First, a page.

Author: Sergio Caredda

Build your skills: Listening

Listening is one of the most critical skills in a work environment. Yet, not much effort is given to learning how to listen. In most cases, there’s simply a “discipline” approach, taught at school, by which people often learn how to fake attention, rather than listen to what other people say. I don’t want to spend too much time on how to build this skill in generic terms. There’s abundant literature online full of practical tips and tricks worth looking at. I’m more interested in the development of this capability in the framework of an Organisation, up to the level of developing an overall listening strategy. Listening becomes a critical element of designing an organisation “for the whole self“, as a newly identified trend suggests. The most basic and powerful way to connect to another person is to listen. Just listen. Perhaps the most important thing we ever give each other is our attention. Rachel Naomi Remen, Culture of Empathy Individual Listening When we think at the personal level, Listening is composed of multiple “habits”, heavily influenced by different traits of personality. Sometimes …

Book Review: Permanent Record by Edward Snowden

Definitely not a traditional management book, of the types I would typically review on this Blog. I found some aspects of this reading relevant, and have decided to add this review. Also, have to admit I read this book in the Italian version (with the title Errore di Sistema). The book is a memoir of the life of Snowden, and of the events that led to his massive whistleblowing, that led to the scandal of the mass-surveillance project led by the NSA. I don’t want to take a stand here on the various judgement of what Snowden did, with the extremes being of being agile spy, or a liberty hero. Also considering there are still open cases, also related to this specific book.  I’m more interested in a subtle reading that comes through the book: a lot of the actions of Snowden have been made possible by an organisation that had yet not adapted to the way Digital Technologies influence ways of working. How many very young System Analysts exist in our organisations, with almost unlimited access …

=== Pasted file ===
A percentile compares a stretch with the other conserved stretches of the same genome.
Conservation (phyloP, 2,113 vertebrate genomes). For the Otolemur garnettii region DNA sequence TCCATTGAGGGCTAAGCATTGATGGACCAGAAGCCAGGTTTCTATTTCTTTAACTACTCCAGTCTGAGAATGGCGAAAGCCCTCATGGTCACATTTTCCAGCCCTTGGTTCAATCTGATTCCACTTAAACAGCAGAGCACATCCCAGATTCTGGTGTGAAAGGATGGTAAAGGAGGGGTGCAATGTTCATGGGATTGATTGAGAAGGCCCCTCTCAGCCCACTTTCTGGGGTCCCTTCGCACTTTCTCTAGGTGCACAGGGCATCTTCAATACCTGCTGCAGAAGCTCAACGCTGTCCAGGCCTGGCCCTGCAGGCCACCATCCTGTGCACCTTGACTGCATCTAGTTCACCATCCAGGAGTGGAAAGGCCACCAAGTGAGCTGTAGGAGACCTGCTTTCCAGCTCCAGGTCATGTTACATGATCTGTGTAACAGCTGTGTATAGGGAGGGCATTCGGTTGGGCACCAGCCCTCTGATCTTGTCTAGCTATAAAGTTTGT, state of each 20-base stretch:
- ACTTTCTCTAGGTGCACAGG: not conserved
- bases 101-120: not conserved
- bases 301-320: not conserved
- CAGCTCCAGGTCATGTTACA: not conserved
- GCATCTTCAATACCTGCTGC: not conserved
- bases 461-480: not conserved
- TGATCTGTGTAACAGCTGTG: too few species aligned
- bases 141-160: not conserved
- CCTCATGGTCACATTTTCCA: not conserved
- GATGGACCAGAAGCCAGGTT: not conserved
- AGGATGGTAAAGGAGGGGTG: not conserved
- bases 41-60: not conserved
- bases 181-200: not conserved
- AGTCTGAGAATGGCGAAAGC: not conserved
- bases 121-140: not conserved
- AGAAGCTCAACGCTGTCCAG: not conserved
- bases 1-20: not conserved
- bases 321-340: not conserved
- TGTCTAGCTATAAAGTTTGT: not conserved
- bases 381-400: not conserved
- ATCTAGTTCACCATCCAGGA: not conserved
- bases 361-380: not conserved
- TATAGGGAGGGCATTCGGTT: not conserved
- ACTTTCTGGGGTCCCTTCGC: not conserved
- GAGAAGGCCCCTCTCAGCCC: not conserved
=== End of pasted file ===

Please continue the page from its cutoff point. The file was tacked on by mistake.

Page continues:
Book Review: The Wisdom of Crowds by James Surowiecki

Why the Many are Smarter than the Few. It’s this subtitle (appeared own the last edition of the cover) that has attracted me to this book by James Surowiecki. He makes the case that large groups of people are smarter than an elite few, no matter how brilliant the individuals are. Crowds are better at solving problems, innovating, coming to wise decisions, and predicting the future. The title The Wisdom of Crowds pays homage to Charles Mackay’s 1841 book, Extraordinary Popular Delusions and the Madness of Crowds, yet challenging its premise. By focusing on a lot of social research, and giving tons of anecdotal evidences, the author breaks a lot of assumptions that we have on how groups reason, and how they can effectively reach better results that individuals. But don’t take everything for granted: Groups are not more efficient always. To function properly, “collective intelligence” must satisfy four conditions: Diversity: Individuals have “private knowledge” and insights that stem from their varying levels of knowledge, personal experience and ways of thinking about the world. No …

Build your Skills: Learning Agility